Living Before a Holy God
A mother had instructed her son not to play in a particular part of the woods behind their house because the portion of forestry was occupied by a family of skunks. One day, however, the son decided he would inspect this area to learn more about skunks since his curiosity was too strong to deny. At first glance, they seemed like cats, but with specific coloring. He moved in to see if he could hold one, but the younger ones moved away as the father stood his ground. As skunks often will do to warn, the father walked on his two front feet putting the rest of his body in the air, as if he’s walking on his hands. The little boy thought the skunk was doing a trick, so he moved closer and then the father lifted his tail, took aim and sprayed the noxious odor to repel the boy.
The boy ran frantically home, coughing and choking over the stench. As he cried out for his mother, she came to the front porch, and as her beloved son approached, she caught a whiff of the skunk and knew what had happened. She commanded the boy to stop because she couldn’t tolerate the odor. She didn’t stop loving her son, but he wouldn’t come into the house smelling like that. So what did the mother do? She didn’t hate her son. She didn’t reject her son. She wanted to help him. She prepared one of their troughs with a solution made of laundry detergent, peroxide, and baking soda. She placed her son in the trough and scrubbed him till the smell was gone. Then, he was able to come in the house, sit in his mother’s lap, and be comforted. When we think about sin and its effect, it’s similar to this story. We have become tainted by sin and its odorous effect, so we can’t come into God’s presence. However, God doesn’t look at us with hatred and malice, but with compassion and grace. He prepares for us a solution whereby our sins may be removed, and we can come into His presence once more.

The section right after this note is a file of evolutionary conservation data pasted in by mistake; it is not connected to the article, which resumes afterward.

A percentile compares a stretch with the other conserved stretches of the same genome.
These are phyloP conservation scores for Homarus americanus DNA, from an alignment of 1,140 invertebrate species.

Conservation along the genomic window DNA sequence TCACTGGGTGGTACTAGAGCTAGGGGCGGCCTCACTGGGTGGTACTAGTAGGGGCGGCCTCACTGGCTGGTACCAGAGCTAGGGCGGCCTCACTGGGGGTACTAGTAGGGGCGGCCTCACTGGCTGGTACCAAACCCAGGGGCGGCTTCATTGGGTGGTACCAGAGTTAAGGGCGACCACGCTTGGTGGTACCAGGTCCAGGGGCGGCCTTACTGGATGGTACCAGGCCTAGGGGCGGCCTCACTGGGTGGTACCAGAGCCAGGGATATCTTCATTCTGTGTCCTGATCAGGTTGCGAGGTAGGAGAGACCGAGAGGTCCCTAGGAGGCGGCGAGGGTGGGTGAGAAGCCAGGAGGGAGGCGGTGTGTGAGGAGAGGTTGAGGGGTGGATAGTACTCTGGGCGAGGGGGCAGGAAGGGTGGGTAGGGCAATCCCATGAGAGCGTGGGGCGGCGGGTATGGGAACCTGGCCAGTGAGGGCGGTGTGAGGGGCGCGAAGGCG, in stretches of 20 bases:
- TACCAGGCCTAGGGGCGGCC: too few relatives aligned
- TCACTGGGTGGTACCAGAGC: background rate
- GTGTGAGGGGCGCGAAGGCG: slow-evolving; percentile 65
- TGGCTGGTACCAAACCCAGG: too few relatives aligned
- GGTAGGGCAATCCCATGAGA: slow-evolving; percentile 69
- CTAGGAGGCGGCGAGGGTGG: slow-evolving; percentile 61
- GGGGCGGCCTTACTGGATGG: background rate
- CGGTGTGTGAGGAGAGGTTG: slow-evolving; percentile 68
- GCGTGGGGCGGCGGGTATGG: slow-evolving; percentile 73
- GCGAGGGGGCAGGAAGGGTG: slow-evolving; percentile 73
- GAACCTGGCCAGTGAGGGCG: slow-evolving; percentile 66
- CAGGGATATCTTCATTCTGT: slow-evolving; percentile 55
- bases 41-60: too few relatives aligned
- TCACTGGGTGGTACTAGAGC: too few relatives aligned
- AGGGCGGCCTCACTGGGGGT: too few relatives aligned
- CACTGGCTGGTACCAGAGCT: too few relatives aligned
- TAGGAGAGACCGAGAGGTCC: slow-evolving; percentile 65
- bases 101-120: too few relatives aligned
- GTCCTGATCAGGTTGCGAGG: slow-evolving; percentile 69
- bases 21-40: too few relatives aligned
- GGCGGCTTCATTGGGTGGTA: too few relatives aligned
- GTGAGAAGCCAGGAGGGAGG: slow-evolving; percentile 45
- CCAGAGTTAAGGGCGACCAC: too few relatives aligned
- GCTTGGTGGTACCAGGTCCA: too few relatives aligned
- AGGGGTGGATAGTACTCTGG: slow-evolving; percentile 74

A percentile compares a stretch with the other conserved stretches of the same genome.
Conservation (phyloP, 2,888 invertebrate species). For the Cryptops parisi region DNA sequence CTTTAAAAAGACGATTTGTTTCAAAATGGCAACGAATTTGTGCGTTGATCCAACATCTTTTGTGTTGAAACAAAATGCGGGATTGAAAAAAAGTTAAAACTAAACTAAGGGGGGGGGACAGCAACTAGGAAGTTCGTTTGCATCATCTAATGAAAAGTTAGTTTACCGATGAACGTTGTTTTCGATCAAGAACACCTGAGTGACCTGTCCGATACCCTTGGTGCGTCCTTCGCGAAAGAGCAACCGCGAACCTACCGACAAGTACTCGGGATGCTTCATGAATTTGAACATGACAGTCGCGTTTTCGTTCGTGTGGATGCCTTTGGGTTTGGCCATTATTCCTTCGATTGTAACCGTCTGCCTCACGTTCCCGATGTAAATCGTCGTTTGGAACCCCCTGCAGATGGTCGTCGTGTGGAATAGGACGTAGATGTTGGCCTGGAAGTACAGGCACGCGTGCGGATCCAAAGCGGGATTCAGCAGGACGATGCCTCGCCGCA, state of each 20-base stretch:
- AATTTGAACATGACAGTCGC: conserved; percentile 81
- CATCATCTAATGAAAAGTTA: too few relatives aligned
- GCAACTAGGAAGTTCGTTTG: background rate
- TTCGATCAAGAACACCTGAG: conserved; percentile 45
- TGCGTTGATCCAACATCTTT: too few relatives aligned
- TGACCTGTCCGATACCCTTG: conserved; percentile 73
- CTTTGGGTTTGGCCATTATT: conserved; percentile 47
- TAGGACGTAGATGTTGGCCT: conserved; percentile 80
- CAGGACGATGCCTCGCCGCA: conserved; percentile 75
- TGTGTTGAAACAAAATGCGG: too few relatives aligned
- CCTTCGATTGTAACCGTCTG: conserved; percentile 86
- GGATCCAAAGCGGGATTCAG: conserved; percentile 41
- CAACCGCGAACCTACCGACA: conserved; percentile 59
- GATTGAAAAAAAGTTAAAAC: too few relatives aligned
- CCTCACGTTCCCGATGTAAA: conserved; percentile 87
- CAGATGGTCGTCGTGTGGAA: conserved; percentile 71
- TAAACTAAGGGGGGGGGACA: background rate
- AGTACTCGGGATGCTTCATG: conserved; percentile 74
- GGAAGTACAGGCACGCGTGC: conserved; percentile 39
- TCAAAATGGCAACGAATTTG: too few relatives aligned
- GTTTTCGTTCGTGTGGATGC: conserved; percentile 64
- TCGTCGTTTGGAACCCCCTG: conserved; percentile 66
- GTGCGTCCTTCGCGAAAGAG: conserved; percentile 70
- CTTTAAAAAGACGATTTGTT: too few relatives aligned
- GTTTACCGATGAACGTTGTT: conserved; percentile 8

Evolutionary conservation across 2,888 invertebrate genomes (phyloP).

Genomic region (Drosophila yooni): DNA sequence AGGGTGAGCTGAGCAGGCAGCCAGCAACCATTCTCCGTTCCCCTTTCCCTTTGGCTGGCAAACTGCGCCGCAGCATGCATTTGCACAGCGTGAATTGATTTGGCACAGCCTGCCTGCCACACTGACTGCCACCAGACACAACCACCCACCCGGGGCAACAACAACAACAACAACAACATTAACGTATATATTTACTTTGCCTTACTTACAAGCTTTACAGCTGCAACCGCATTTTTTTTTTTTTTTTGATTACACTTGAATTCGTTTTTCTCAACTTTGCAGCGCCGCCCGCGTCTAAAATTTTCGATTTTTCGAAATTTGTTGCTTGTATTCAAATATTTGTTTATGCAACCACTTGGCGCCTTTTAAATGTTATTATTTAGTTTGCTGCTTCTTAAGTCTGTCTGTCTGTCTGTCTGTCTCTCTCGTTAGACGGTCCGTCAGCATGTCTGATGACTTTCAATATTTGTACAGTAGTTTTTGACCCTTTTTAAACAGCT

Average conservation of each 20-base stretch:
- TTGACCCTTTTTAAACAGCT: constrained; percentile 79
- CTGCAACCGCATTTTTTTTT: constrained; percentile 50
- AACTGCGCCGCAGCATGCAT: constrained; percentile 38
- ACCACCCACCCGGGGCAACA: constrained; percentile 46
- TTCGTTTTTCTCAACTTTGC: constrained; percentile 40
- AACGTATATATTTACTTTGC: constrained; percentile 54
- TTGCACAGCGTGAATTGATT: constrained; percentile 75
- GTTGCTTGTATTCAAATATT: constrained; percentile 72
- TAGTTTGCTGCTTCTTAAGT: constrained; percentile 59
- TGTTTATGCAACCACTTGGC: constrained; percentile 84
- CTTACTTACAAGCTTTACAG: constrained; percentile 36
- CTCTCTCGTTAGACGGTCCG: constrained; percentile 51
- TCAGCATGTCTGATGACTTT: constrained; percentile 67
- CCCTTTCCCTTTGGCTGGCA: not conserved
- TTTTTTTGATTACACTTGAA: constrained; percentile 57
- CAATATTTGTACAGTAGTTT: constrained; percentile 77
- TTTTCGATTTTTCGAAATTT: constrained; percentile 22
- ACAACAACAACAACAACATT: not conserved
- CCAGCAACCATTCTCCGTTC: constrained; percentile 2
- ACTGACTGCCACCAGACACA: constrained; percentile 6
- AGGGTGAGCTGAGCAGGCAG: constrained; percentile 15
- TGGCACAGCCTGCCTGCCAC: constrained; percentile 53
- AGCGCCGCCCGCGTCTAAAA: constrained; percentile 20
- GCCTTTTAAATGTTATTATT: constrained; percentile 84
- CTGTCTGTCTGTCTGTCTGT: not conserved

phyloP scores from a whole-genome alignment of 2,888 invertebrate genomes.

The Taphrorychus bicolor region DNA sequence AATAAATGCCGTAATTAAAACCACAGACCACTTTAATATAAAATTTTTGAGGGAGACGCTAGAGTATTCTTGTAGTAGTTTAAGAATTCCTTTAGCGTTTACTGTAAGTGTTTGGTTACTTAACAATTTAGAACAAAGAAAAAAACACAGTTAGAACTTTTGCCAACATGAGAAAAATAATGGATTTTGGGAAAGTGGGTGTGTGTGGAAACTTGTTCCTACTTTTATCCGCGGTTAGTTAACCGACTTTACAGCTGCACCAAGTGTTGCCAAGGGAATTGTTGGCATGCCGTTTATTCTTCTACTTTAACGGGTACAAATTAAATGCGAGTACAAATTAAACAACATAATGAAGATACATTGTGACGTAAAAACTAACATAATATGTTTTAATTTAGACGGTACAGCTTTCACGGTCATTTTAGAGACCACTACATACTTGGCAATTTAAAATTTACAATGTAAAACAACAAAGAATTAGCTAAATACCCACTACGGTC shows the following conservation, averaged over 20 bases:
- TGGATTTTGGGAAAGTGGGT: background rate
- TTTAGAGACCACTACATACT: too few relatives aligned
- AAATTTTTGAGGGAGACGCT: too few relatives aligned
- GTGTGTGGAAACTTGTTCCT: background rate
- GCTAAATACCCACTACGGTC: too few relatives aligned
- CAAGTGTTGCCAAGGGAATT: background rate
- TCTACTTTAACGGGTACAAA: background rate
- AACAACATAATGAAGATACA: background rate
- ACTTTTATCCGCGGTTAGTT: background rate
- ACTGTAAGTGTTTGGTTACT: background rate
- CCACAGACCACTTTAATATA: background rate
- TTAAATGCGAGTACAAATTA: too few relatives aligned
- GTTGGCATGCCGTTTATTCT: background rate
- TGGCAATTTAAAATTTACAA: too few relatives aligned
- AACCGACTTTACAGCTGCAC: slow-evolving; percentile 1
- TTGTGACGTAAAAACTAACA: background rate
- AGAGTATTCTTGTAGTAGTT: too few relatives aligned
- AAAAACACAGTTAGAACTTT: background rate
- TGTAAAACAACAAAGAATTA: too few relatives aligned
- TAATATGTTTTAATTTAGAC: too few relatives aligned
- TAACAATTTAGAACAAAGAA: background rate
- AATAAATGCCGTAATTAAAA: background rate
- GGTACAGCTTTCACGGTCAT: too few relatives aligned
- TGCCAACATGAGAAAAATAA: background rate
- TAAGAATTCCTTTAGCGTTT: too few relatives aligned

When God chose His special people, Israel He wished to dwell among them. However, for Israel to live in God’s presence, God provided for them remedies by which He could dwell in their midst, and they could approach Him. This is what we read about in the book of Leviticus. What’s important to remember is the ending of Exodus, however, because it gives sense to the first verse of Leviticus.
Then the cloud covered the tabernacle of meeting, and the glory of the LORD filled the tabernacle. And Moses was not able to enter the tabernacle of meeting, because the cloud rested above it, and the glory of the LORD filled the tabernacle. Whenever the cloud was taken up from above the tabernacle, the children of Israel would go onward in all their journeys. But if the cloud was not taken up, then they did not journey till the day that it was taken up. For the cloud of the LORD was above the tabernacle by day, and fire was over it by night, in the sight of all the house of Israel, throughout all their journeys. (Exod. 40:34–38)
The glory—kavod literally means “weightiness”—of God is best thought of as a mantle of light enveloping God, and the cloud gave off the luminosity by day and appeared as fire by night.¹ When Moses first saw the Lord’s presence in the burning bush, he hid his face because he was afraid to look upon God (Exod. 3:6). Later, however, Moses’ faith in God had grown exponentially to the point that he wanted to see the glory of God, but he couldn’t see but only the “goodness” because seeing God’s face would have killed Moses (Exod. 33:18–23). Even then, God protected Moses from seeing Him.